Article: Systematics, affinities, and life habits of Babinka, a transitional Ordovician lucinoid bivalve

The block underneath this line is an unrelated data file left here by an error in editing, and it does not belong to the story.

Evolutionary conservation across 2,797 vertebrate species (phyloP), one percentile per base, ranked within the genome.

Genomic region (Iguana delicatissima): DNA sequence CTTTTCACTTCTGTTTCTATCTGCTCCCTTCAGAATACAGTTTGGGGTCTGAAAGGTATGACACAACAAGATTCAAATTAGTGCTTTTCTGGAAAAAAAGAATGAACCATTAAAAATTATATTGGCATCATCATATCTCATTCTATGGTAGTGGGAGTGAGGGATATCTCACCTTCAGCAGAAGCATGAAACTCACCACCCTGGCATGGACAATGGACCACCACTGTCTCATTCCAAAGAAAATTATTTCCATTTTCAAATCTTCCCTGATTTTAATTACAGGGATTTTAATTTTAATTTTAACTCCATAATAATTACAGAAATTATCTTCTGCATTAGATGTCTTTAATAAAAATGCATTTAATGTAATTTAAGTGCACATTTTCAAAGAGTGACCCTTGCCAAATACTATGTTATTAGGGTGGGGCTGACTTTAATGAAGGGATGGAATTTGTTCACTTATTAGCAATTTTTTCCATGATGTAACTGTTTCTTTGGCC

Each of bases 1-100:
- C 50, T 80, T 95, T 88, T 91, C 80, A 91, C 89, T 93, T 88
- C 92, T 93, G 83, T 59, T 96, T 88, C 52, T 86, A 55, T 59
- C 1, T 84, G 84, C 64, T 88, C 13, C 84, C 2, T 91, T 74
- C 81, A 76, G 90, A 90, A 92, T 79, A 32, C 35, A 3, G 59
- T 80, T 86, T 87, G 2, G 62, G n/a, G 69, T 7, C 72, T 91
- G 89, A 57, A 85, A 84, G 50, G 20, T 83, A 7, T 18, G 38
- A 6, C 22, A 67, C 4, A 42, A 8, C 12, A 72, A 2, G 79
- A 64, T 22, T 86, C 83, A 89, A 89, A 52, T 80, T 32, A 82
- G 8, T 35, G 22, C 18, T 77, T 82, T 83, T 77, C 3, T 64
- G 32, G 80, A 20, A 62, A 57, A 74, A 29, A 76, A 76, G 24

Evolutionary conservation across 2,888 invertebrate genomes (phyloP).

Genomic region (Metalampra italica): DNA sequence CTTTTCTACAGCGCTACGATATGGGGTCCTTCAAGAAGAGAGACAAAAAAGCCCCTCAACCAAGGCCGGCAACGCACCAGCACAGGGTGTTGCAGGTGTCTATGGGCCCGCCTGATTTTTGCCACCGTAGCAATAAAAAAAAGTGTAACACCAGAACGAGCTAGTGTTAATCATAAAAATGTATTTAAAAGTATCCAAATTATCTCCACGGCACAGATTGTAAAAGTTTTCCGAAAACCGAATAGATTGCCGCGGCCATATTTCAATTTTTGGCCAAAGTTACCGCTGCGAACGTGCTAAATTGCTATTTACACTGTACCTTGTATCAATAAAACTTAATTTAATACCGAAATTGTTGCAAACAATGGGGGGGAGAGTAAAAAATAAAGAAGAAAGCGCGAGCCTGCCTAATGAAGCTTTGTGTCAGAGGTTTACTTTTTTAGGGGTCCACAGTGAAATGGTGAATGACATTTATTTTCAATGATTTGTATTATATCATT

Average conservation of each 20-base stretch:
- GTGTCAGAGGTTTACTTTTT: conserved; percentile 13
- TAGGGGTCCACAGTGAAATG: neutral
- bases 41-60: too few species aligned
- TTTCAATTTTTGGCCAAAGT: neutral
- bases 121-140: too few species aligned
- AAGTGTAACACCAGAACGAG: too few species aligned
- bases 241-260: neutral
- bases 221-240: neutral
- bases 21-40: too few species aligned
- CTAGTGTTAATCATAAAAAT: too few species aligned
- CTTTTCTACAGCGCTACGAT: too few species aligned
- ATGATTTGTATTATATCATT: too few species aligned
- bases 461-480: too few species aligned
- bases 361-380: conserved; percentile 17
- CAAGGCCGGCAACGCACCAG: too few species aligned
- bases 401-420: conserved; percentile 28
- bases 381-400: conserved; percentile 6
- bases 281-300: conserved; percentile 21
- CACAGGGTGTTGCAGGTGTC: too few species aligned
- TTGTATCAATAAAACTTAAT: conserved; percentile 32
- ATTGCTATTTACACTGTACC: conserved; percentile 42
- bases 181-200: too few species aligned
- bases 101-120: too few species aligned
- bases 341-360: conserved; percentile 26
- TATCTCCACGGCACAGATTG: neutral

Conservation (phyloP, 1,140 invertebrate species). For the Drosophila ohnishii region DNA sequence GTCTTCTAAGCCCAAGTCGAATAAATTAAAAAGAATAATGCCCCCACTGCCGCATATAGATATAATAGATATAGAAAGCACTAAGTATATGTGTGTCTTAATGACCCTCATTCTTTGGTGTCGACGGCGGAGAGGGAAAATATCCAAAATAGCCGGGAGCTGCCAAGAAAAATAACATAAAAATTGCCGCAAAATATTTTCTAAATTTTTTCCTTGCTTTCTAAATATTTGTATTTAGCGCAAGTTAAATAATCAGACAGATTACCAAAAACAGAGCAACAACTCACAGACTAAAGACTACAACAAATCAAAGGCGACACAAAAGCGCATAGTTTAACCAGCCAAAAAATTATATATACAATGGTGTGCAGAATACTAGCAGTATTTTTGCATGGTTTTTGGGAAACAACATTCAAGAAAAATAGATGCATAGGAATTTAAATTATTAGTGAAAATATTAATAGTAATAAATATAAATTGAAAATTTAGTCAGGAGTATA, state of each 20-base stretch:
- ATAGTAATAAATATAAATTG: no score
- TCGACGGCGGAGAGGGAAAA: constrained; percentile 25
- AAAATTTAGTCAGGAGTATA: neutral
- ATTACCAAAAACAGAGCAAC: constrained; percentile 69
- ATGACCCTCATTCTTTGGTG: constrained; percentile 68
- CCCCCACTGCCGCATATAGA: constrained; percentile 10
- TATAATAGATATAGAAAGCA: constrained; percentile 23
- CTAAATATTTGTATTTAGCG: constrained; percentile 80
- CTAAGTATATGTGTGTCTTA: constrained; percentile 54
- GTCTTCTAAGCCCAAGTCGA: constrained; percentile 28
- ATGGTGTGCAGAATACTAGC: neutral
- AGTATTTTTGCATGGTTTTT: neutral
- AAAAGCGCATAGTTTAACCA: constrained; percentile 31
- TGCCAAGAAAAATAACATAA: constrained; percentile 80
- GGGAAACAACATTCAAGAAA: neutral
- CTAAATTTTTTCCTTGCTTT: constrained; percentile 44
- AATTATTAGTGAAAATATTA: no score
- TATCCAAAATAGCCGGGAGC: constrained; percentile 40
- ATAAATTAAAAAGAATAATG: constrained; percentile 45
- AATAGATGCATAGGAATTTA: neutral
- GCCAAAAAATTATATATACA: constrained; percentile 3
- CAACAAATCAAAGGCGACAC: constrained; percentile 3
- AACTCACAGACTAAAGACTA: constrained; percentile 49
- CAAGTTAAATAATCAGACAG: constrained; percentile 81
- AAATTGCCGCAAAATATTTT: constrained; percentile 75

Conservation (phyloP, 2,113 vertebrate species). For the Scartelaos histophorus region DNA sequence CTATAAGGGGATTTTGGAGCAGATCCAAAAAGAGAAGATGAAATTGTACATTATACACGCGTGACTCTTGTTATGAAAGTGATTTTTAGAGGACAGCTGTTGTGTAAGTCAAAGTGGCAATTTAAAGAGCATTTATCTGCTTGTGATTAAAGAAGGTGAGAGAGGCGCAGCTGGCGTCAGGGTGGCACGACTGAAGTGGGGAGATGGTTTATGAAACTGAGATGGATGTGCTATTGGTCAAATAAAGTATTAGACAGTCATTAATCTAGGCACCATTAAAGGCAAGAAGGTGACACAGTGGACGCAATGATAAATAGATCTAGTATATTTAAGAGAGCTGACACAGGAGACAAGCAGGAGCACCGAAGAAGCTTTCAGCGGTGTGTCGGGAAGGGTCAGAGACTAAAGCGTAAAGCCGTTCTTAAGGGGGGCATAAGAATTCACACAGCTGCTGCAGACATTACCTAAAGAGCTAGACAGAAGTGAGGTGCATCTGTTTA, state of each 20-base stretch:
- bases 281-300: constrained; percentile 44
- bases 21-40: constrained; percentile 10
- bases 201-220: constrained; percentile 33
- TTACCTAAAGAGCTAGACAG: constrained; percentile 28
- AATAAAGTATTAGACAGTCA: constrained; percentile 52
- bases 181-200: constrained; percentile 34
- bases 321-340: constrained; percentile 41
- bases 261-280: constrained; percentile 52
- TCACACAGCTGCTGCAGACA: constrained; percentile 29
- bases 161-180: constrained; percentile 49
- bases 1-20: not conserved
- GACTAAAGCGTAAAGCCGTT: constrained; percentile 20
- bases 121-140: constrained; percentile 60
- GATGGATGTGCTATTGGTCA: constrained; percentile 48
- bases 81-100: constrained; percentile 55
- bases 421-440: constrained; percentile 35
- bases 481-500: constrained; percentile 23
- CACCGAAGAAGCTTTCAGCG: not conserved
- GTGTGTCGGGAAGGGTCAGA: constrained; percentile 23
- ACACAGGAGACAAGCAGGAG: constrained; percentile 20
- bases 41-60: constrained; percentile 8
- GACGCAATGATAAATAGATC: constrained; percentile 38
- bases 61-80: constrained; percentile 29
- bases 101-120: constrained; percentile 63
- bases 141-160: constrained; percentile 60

The rare bivalve genus Babinka from lowest Middle Ordovician rocks of the Bohemian Basin shows multiple muscle scars which have led several palaeontologists to suggest a relationship to some metameric mol-luscan ancestor. A systematic and morphologic revision reveals that Babinka is a typical bivalve in all features except the pedal and gill muscle-scar patterns. These scars are not like those of other bivalves, but are almost identical to the pattern found in the recent monoplacophoran Neopilina, and in some early Palaeozoic Mono-placophora. This close similarity confirms the suggestion that the muscle pattern in Babinka is an inheritance from a monoplacophora-like ancestral mollusc.Babinka is among the first bivalves to appear in the fossil record. The genus is both chronologically and morphologically an ideal ancestor for the earliest lucinoid bivalves which appear abruptly in Middle Silurian deposits. Morphological features of Babinka which are strongly suggestive of lucinoid affinities are: the anteriorly-expanded shell shape; the elongate anterior adductor muscle with associated 'elongate impression'; the non-sinuate pallial line; and the typical lucinoid hinge, dentition, and ligament. Babinka provides the first direct evidence of an evolutionary transition between the Bivalvia and more primitive molluscs.Functional comparison with recent lucinoid bivalves suggests that Babinka was a mobile, infaunal suspension feeder that received nutrient-laden water into the mantle cavity through an anterior inhalent opening maintained by extrusion of the foot.